Pharmacists should be aware that there are other rare complications of cataract surgery, which include intraoperative complications such as bleeding beneath the retina, vitreous prolapsing out of the incision, cystoid macular edema, bullous keratopathy (i.e., swelling of the cornea), retinal detachment, and posterior capsular opacification.2
Drug Treatment of Postoperative Bacterial Endopthalmitis
Clinicians usually obtain vitreous and aqueous samples to identify the offending organism via microbiologic laboratory studies.7 Drug therapy must be comprehensive and cover all likely pathogens in the context of this clinical setting; agents recommended for use in acute postoperative endophthalmitis following cataract surgery are used off-label as follows:
Vancomycin is indicated for treatment of serious or severe infections secondary to gram-positive organisms; this agent has been shown to be effective against more than 99% of gram-positive endophthalmitis isolates.6 The usual vancomycin dose is 1 mg/0.1 mL normal saline (NS) instilled into the vitreum; administration may be repeated, if necessary, in 2 to 3 days, usually in combination with the broad-spectrum third-generation cephalosporin ceftazidime or an aminoglycoside (e.g., amikacin).8 Intravitreal amikacin (0.4 mg/0.1 mL NS in combination with vancomycin) is useful for gram-negative coverage because approximately 90% of gram-negative isolates are susceptible to this agent.6,8 However, since ceftazidime demonstrates gram-negative sensitivity profiles similar to those of the aminoglycosides—and is not associated with retinal toxicity—it is a reasonable alternative for gram-negative coverage.6,7 Intravitreal ceftazidime is dosed 2-2.25 mg/0.1 mL NS in combination with vancomycin.8-10 Notably, in light of concerns for retinotoxicity, some clinicians have recommended the use of a lower vancomycin dose of 0.2 mg/0.1 mL; this may be repeated in 3 to 4 days if necessary.8,11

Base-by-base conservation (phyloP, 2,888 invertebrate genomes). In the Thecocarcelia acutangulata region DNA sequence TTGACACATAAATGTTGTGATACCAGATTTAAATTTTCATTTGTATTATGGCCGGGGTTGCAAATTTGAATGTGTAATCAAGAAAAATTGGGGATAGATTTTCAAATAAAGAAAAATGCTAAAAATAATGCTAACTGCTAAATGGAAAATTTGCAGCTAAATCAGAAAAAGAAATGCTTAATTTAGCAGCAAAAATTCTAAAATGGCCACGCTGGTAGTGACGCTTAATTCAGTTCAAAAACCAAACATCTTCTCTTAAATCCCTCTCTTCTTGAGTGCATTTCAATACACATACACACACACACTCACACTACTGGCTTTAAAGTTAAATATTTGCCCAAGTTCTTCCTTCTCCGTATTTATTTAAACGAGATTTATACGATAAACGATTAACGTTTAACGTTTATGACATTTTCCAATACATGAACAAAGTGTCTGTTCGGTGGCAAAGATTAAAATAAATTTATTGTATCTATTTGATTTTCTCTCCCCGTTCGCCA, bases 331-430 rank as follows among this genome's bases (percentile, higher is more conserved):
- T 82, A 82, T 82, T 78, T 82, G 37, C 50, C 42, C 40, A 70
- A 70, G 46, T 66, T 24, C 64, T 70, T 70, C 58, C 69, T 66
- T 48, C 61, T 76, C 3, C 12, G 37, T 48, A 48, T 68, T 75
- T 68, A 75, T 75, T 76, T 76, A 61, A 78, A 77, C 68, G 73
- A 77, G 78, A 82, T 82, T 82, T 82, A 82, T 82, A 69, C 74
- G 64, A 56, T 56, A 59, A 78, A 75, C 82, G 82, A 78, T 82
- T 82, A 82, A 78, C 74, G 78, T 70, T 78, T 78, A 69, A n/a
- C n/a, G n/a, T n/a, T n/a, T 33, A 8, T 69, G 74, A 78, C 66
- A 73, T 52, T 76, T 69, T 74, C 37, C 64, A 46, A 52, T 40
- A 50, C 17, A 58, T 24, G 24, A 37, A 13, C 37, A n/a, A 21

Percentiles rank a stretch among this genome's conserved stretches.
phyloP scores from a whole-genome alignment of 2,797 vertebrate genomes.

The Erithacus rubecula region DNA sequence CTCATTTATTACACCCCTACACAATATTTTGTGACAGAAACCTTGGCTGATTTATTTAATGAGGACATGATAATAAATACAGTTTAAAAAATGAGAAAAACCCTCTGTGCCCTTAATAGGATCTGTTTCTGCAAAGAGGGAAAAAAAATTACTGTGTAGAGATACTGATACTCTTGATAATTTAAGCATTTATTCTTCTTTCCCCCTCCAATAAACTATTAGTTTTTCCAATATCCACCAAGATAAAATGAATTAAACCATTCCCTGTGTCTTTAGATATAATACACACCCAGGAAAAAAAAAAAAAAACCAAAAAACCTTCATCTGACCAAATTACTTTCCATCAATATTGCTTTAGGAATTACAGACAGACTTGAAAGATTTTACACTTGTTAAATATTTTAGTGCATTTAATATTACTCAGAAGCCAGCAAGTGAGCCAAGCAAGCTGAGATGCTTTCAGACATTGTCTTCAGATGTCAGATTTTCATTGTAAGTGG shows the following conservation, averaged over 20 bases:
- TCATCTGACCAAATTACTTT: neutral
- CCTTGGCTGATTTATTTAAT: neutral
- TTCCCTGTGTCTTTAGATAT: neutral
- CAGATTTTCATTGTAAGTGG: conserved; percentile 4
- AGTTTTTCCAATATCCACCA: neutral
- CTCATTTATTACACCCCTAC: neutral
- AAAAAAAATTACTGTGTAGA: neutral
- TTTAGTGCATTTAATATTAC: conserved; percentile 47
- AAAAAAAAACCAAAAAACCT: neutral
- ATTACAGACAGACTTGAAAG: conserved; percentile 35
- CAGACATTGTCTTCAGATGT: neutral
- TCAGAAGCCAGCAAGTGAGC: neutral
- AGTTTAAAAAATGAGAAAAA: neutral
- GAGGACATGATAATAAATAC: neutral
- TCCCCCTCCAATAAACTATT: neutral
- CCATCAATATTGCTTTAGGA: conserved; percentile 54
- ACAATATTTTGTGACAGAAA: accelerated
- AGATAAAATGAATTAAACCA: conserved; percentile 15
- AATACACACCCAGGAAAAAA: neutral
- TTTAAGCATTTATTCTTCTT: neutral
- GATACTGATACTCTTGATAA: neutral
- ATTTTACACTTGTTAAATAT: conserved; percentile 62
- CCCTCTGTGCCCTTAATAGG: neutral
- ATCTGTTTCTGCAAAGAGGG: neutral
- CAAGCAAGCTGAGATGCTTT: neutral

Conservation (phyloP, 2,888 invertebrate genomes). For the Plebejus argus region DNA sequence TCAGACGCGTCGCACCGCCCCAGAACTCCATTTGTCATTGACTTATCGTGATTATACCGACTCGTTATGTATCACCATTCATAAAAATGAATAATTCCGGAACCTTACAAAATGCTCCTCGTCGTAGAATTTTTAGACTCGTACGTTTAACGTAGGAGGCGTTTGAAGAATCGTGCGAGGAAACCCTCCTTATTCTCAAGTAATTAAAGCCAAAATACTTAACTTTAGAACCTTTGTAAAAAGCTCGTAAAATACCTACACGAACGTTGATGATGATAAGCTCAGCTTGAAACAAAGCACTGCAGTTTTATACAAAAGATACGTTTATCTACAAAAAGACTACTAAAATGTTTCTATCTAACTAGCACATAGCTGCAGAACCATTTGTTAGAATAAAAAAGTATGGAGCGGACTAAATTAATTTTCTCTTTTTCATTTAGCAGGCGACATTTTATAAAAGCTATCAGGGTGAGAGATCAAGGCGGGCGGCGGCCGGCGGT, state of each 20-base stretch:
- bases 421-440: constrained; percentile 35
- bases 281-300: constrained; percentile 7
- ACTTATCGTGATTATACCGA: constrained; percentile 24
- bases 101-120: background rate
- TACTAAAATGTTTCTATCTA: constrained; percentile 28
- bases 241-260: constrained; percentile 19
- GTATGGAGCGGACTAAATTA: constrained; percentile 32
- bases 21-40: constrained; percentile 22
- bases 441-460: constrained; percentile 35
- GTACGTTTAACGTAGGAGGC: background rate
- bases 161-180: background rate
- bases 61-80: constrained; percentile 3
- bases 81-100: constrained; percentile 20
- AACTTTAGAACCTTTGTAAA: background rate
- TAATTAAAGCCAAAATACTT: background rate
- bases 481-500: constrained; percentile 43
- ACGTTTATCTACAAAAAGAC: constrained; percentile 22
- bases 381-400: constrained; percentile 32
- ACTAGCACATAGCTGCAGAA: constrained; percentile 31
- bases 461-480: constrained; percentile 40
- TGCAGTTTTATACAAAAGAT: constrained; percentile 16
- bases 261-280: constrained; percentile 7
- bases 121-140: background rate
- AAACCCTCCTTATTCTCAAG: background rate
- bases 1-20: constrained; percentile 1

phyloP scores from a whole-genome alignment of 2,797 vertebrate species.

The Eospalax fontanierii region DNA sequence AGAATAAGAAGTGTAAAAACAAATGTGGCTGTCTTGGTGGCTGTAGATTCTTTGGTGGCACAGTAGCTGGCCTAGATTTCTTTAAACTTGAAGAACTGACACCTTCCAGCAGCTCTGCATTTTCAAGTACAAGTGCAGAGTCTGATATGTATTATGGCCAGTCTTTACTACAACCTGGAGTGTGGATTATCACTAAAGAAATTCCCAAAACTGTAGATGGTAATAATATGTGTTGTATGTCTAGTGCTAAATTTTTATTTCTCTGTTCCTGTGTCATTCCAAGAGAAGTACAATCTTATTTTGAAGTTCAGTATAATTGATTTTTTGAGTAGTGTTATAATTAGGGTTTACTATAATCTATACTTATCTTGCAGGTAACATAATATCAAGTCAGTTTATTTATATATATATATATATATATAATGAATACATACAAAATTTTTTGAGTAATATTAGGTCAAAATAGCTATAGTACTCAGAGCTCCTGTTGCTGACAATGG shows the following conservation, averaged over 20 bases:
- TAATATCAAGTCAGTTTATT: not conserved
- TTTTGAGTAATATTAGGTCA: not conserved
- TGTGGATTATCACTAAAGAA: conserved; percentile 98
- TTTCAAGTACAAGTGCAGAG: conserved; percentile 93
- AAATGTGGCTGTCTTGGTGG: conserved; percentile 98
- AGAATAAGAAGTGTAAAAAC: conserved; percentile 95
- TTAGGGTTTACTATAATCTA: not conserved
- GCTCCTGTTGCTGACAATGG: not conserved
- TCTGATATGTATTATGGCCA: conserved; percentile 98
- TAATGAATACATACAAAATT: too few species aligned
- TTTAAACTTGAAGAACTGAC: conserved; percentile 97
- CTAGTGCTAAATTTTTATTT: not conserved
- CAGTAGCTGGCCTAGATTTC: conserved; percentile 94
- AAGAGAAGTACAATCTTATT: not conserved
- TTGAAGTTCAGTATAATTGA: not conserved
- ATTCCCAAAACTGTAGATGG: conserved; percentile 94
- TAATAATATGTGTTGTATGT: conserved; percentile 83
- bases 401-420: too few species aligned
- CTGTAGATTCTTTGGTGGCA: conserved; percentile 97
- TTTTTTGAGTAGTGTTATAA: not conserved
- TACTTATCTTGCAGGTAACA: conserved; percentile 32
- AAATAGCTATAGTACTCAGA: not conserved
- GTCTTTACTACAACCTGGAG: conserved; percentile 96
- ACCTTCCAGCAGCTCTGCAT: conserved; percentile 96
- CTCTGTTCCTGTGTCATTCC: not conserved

Corticosteroid use can cause profound and varied metabolic effects while modifying the body’s immune response to diverse stimuli.6 The use of intravitreal dexamethasone in the treatment of acute postoperative endophthalmitis remains controversial.7,12 Some clinicians use this short-acting corticosteroid agent to inhibit inflammation secondary to bacterial endotoxins, host factors, and antibiotics; this agent decreases inflammation by suppressing migration of polymorphonuclear leukocytes and reducing capillary permeability.6 Currently, the available evidence does not support the routine use of adjunctive intravitreous corticosteroids in the treatment of acute endophthalmitis.13
With cataract surgery rates on the rise in adults between ages 50 and 90 years, pharmacists need to be aware of the risk for complications associated with this surgery. Acute postoperative endophthalmitis after cataract surgery, which involves severe inflammation, requires rapid recognition, diagnosis, and treatment to optimize outcomes. Guidance by pharmacists regarding appropriate dosing, as well as patient and caregiver education, is encouraged in all practice settings.